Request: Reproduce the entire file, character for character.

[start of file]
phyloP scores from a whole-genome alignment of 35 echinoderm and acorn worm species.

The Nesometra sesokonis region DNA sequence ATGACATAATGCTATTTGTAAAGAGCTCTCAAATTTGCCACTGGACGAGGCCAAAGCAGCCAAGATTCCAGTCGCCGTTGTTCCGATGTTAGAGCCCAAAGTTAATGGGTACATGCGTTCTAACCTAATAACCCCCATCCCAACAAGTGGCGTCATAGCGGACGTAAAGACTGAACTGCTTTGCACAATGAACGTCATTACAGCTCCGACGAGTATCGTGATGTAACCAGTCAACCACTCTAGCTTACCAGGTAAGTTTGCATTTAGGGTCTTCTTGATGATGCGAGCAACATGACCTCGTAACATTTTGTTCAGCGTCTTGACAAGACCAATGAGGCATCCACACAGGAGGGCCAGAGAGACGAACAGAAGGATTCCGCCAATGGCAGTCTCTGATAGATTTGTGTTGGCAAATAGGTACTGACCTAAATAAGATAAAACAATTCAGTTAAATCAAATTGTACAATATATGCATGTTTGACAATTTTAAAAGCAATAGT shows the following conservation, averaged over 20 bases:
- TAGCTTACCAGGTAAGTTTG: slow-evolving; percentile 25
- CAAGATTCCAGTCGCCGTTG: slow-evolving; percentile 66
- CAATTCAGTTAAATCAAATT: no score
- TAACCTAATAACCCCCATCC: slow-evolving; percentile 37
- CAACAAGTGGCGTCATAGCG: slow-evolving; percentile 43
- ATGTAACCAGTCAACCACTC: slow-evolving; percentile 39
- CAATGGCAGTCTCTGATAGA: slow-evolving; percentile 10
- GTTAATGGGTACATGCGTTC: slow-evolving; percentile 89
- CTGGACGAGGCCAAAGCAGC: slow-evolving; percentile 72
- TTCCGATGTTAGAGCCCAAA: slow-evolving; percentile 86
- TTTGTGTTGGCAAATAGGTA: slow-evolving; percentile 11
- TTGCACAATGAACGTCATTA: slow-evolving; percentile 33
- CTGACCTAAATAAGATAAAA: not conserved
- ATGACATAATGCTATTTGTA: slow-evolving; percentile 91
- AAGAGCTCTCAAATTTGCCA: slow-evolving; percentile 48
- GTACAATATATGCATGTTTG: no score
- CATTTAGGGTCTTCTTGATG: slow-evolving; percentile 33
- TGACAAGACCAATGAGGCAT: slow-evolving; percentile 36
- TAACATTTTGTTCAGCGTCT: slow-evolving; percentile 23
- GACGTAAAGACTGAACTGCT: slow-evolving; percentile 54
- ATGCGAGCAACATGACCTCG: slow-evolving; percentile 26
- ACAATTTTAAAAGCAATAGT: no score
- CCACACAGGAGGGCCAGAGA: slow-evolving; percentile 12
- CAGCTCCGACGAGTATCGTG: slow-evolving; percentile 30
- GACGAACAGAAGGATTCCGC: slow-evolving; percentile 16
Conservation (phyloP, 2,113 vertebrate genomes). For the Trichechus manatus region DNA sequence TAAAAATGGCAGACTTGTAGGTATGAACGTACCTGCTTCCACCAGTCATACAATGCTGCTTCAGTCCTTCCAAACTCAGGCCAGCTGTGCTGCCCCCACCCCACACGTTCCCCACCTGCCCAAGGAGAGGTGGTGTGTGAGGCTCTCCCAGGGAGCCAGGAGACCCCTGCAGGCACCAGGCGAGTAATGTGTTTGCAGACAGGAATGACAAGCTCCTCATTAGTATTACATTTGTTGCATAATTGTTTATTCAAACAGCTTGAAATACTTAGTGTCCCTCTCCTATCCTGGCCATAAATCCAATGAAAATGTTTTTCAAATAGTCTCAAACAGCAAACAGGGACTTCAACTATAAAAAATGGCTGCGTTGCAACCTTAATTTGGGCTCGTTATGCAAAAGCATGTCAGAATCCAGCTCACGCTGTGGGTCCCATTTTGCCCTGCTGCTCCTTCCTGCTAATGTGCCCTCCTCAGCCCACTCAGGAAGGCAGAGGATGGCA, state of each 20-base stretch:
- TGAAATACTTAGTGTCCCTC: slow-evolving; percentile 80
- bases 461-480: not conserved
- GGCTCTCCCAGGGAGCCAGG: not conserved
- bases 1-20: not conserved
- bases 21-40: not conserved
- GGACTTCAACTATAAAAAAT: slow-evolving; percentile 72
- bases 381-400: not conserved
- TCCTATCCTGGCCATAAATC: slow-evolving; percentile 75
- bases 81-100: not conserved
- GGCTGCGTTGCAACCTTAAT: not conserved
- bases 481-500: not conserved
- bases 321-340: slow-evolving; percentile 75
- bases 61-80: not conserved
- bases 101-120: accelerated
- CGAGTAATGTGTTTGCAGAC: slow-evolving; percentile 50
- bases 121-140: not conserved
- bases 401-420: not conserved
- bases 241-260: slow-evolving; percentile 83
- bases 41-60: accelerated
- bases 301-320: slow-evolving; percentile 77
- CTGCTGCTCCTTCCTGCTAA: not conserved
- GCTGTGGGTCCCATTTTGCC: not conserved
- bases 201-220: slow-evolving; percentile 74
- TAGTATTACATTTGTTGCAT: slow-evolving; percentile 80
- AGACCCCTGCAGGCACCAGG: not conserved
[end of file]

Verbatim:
phyloP scores from a whole-genome alignment of 35 echinoderm and acorn worm species.

The Nesometra sesokonis region DNA sequence ATGACATAATGCTATTTGTAAAGAGCTCTCAAATTTGCCACTGGACGAGGCCAAAGCAGCCAAGATTCCAGTCGCCGTTGTTCCGATGTTAGAGCCCAAAGTTAATGGGTACATGCGTTCTAACCTAATAACCCCCATCCCAACAAGTGGCGTCATAGCGGACGTAAAGACTGAACTGCTTTGCACAATGAACGTCATTACAGCTCCGACGAGTATCGTGATGTAACCAGTCAACCACTCTAGCTTACCAGGTAAGTTTGCATTTAGGGTCTTCTTGATGATGCGAGCAACATGACCTCGTAACATTTTGTTCAGCGTCTTGACAAGACCAATGAGGCATCCACACAGGAGGGCCAGAGAGACGAACAGAAGGATTCCGCCAATGGCAGTCTCTGATAGATTTGTGTTGGCAAATAGGTACTGACCTAAATAAGATAAAACAATTCAGTTAAATCAAATTGTACAATATATGCATGTTTGACAATTTTAAAAGCAATAGT shows the following conservation, averaged over 20 bases:
- TAGCTTACCAGGTAAGTTTG: slow-evolving; percentile 25
- CAAGATTCCAGTCGCCGTTG: slow-evolving; percentile 66
- CAATTCAGTTAAATCAAATT: no score
- TAACCTAATAACCCCCATCC: slow-evolving; percentile 37
- CAACAAGTGGCGTCATAGCG: slow-evolving; percentile 43
- ATGTAACCAGTCAACCACTC: slow-evolving; percentile 39
- CAATGGCAGTCTCTGATAGA: slow-evolving; percentile 10
- GTTAATGGGTACATGCGTTC: slow-evolving; percentile 89
- CTGGACGAGGCCAAAGCAGC: slow-evolving; percentile 72
- TTCCGATGTTAGAGCCCAAA: slow-evolving; percentile 86
- TTTGTGTTGGCAAATAGGTA: slow-evolving; percentile 11
- TTGCACAATGAACGTCATTA: slow-evolving; percentile 33
- CTGACCTAAATAAGATAAAA: not conserved
- ATGACATAATGCTATTTGTA: slow-evolving; percentile 91
- AAGAGCTCTCAAATTTGCCA: slow-evolving; percentile 48
- GTACAATATATGCATGTTTG: no score
- CATTTAGGGTCTTCTTGATG: slow-evolving; percentile 33
- TGACAAGACCAATGAGGCAT: slow-evolving; percentile 36
- TAACATTTTGTTCAGCGTCT: slow-evolving; percentile 23
- GACGTAAAGACTGAACTGCT: slow-evolving; percentile 54
- ATGCGAGCAACATGACCTCG: slow-evolving; percentile 26
- ACAATTTTAAAAGCAATAGT: no score
- CCACACAGGAGGGCCAGAGA: slow-evolving; percentile 12
- CAGCTCCGACGAGTATCGTG: slow-evolving; percentile 30
- GACGAACAGAAGGATTCCGC: slow-evolving; percentile 16
Conservation (phyloP, 2,113 vertebrate genomes). For the Trichechus manatus region DNA sequence TAAAAATGGCAGACTTGTAGGTATGAACGTACCTGCTTCCACCAGTCATACAATGCTGCTTCAGTCCTTCCAAACTCAGGCCAGCTGTGCTGCCCCCACCCCACACGTTCCCCACCTGCCCAAGGAGAGGTGGTGTGTGAGGCTCTCCCAGGGAGCCAGGAGACCCCTGCAGGCACCAGGCGAGTAATGTGTTTGCAGACAGGAATGACAAGCTCCTCATTAGTATTACATTTGTTGCATAATTGTTTATTCAAACAGCTTGAAATACTTAGTGTCCCTCTCCTATCCTGGCCATAAATCCAATGAAAATGTTTTTCAAATAGTCTCAAACAGCAAACAGGGACTTCAACTATAAAAAATGGCTGCGTTGCAACCTTAATTTGGGCTCGTTATGCAAAAGCATGTCAGAATCCAGCTCACGCTGTGGGTCCCATTTTGCCCTGCTGCTCCTTCCTGCTAATGTGCCCTCCTCAGCCCACTCAGGAAGGCAGAGGATGGCA, state of each 20-base stretch:
- TGAAATACTTAGTGTCCCTC: slow-evolving; percentile 80
- bases 461-480: not conserved
- GGCTCTCCCAGGGAGCCAGG: not conserved
- bases 1-20: not conserved
- bases 21-40: not conserved
- GGACTTCAACTATAAAAAAT: slow-evolving; percentile 72
- bases 381-400: not conserved
- TCCTATCCTGGCCATAAATC: slow-evolving; percentile 75
- bases 81-100: not conserved
- GGCTGCGTTGCAACCTTAAT: not conserved
- bases 481-500: not conserved
- bases 321-340: slow-evolving; percentile 75
- bases 61-80: not conserved
- bases 101-120: accelerated
- CGAGTAATGTGTTTGCAGAC: slow-evolving; percentile 50
- bases 121-140: not conserved
- bases 401-420: not conserved
- bases 241-260: slow-evolving; percentile 83
- bases 41-60: accelerated
- bases 301-320: slow-evolving; percentile 77
- CTGCTGCTCCTTCCTGCTAA: not conserved
- GCTGTGGGTCCCATTTTGCC: not conserved
- bases 201-220: slow-evolving; percentile 74
- TAGTATTACATTTGTTGCAT: slow-evolving; percentile 80
- AGACCCCTGCAGGCACCAGG: not conserved